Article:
In "Dulce et Decorum Est," what does "hag" (line 2) mean?

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accessteacher | High School Teacher | (Level 3) Distinguished Educator

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One of the definite strengths of this poem is the way that it sets us up with definite expectations about what to expect because of its title, and then presents us with the exact opposite. With such a title, we expect a poem exploring the glory of soldiers and their bravery as they commit valiant deeds. However, note how soldiers are presented in the first two lines of the poem:

Bent double, like old beggars under sacks,

Knock-kneed, coughing like hags, we cursed through sludge...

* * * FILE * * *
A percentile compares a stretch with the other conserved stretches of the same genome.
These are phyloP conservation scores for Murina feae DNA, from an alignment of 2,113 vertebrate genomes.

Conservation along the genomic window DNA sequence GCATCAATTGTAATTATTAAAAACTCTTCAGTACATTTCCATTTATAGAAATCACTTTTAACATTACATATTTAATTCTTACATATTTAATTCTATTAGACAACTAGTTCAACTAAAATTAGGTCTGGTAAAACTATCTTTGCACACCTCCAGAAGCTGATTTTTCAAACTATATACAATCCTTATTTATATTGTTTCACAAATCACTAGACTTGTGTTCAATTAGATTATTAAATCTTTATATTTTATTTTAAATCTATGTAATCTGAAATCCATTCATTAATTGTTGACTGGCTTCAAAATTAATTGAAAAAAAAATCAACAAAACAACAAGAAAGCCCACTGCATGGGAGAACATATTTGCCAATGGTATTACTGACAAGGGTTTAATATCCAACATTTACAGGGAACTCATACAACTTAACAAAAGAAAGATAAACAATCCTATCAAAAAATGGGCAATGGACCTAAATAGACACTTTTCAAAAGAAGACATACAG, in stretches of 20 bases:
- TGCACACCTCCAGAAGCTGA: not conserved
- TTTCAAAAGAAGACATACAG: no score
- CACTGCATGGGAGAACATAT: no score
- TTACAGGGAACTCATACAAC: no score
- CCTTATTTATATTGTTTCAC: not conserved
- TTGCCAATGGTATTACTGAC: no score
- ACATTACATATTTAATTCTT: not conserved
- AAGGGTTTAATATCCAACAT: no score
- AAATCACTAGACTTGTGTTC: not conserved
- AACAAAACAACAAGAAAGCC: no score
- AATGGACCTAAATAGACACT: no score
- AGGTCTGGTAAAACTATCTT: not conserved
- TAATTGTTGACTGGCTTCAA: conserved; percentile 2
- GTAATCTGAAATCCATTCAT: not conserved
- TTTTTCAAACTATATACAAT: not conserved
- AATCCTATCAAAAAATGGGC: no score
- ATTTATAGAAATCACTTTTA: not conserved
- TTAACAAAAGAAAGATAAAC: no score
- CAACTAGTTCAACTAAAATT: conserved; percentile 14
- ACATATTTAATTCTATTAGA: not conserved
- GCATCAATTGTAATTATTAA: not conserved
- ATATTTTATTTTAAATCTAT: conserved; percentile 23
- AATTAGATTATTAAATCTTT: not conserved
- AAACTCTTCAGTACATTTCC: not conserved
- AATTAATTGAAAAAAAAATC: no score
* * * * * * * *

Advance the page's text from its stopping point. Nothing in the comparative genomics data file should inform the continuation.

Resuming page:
The brave and noble soldiers we expect to meet are presented as dehumanised wrecks of human beings, with descriptive words such as "old beggars" and "knock-kneed" presenting them as old men, already half-dead. "Hag" is a term used to describe a very old woman who is normally not very attractive, so this word adds to the presentation of the soldiers. Of course, such descriptive words help convey the theme of the poem: that it is anything but sweet and noble to die for your country.

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